Hey there! Sign in to join this conversationNew here? Join for free

Why is being called "beautiful" considered a complement? Watch

    • #1
    • Thread Starter
    #1

    I'm a handsome guy. It's a fact. I know it to be true. However, do I hold any sense of pride, happiness or self-worth because of it? Absolutely not. In fact, it does absolutely nothing for me when girls randomly give me the 'eye' when walking past. I didn't help my looks; it's purely genetic, so why should I feel happy every time I get complemented on it?

    I am also known to have a 'charming' personality, and have a way with words. Again, this is an ability I was born with, so whenever I get comments to this order, it does absolutely nothing for me either.

    I feel like everything I have achieved in life has been a result of my inherited looks or intelligence. I feel some people have more of a chance of failure than others. Is there really ANYTHING about ourselves that we can truly feel proud of?

    Discuss.
    Offline

    1
    ReputationRep:
    If you're at university I'm pretty sure you didn't secure a place with your good looks. Be proud of how you worked hard and achieved what was necessary.

    No one says you have to feel happy every time you get complemented. You're just modest I guess.
    Offline

    14
    ReputationRep:
    (Original post by Anonymous)
    I'm a handsome guy. It's a fact. I know it to be true. However, do I hold any sense of pride, happiness or self-worth because of it? Absolutely not. In fact, it does absolutely nothing for me when girls randomly give me the 'eye' when walking past. I didn't help my looks; it's purely genetic, so why should I feel happy every time I get complemented on it?

    I am also known to have a 'charming' personality, and have a way with words. Again, this is an ability I was born with, so whenever I get comments to this order, it does absolutely nothing for me either.

    I feel like everything I have achieved in life has been a result of my inherited looks or intelligence. I feel some people have more of a chance of failure than others. Is there really ANYTHING about ourselves that we can truly feel proud of?

    Discuss.
    Seems more suited to the philosophy forums but whatever:

    People aren't usually like you. I.e. they don't know their good qualities as fact, and tend to doubt if they really have these qualities at all. When someone says something like 'you look beautiful', it makes them doubt their previous doubts and believe that they do in fact look good, which obviously is quite a pick me up - to go from not thinking much of yourself to then being told others think a lot of you.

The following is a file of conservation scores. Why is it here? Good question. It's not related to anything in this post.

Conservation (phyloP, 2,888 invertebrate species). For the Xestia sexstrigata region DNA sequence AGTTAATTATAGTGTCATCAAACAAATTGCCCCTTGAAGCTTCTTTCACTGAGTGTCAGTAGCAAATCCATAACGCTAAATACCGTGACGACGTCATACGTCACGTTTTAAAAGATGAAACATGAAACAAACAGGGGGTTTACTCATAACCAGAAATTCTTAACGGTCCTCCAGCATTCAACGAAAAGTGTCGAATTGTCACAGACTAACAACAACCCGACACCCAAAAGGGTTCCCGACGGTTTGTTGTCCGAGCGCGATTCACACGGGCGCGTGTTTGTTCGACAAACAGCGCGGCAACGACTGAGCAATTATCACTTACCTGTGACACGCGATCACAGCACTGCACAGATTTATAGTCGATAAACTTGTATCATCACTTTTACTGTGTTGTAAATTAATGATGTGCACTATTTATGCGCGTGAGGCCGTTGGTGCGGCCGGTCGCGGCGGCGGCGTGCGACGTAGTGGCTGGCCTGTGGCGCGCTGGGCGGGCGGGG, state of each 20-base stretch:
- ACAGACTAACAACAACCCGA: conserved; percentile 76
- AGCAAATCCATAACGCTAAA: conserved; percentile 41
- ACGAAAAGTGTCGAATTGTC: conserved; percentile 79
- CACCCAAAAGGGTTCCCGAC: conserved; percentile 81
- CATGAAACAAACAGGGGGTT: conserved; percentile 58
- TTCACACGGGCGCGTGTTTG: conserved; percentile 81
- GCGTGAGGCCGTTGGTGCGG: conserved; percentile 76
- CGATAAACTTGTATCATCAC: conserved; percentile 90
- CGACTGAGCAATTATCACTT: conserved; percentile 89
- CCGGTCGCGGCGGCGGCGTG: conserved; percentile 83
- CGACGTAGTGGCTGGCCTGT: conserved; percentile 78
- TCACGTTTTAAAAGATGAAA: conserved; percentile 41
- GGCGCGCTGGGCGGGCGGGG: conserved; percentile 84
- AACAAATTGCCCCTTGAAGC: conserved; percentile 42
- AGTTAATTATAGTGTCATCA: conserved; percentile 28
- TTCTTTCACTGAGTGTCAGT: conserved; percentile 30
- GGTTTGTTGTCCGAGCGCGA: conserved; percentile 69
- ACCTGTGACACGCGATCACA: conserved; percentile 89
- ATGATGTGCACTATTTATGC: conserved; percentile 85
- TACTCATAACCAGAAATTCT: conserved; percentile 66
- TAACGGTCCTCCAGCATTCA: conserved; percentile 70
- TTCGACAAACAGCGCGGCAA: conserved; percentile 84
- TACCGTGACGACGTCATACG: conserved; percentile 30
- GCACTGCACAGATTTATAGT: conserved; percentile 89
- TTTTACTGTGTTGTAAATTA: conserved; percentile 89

It's pretty ingrained into human nature and the fact that ego and self worth have such huge effects on people's general happiness.
    Offline

    15
    ReputationRep:
    I'd imagine we're programmed to want to be attractive to the opposite sex so that they'll want to make babies with us, hence it makes us "happy".
    Offline

    1
    ReputationRep:
    Well in all honesty, you can claim that everything in the world is just a result of causality. To the perfect, unbiased observer, there shouldn't really be any 'pride' or credit for anything that happens to anyone, because everything about people is determined by chance. You could say having a kind personality is just as 'fortunate' as having good looks or brains, because it's just a result of your environment and circumstances, nothing you determined. Similar arguments can be applied to the concepts of beauty or morality, they can't really be defined or argued because they have no objective basis in reality.

    The way to resolve the paradox is to acknowledge that we are not perfect, unbiased observers. The perfectly rational mind concludes all pride is unwarranted, yes, you are completely right. But we do not have perfectly rational minds. We cannot function with perfectly rational minds. We have brains geared to survival, run by chemicals, fashioned to our own desires. Concepts like pride, beauty and morality have no grounding in the grand, universal sense, but we adopt them out of practicality. We adopt them as they are beneficial to our own survival. Without pride, humans would have little drive to achieve all the things that have improved our life for the last several thousand years. It is a fallacy, yes, but a useful fallacy.

    Honestly, the secret is just not to think so deeply about it. Pride in your appearance is, at the end of the day, just a instinctive emotion to get us to try to look better to attract a mate. There's no deeper or more logical reason for it. You might have been born without that instinct or (as sounds more likely) you just over-reasoned your way out of it, but that's why its there.
 
 
 
Reply
Submit reply
TSR Support Team

We have a brilliant team of more than 60 Support Team members looking after discussions on The Student Room, helping to make it a fun, safe and useful place to hang out.

Updated: March 26, 2013
  • See more of what you like on The Student Room

    You can personalise what you see on TSR. Tell us a little about yourself to get started.

  • Poll
    Brussels sprouts
  • See more of what you like on The Student Room

    You can personalise what you see on TSR. Tell us a little about yourself to get started.

  • The Student Room, Get Revising and Marked by Teachers are trading names of The Student Room Group Ltd.

    Register Number: 04666380 (England and Wales), VAT No. 806 8067 22 Registered Office: International House, Queens Road, Brighton, BN1 3XE

    Quick reply
    Reputation gems: You get these gems as you gain rep from other members for making good contributions and giving helpful advice.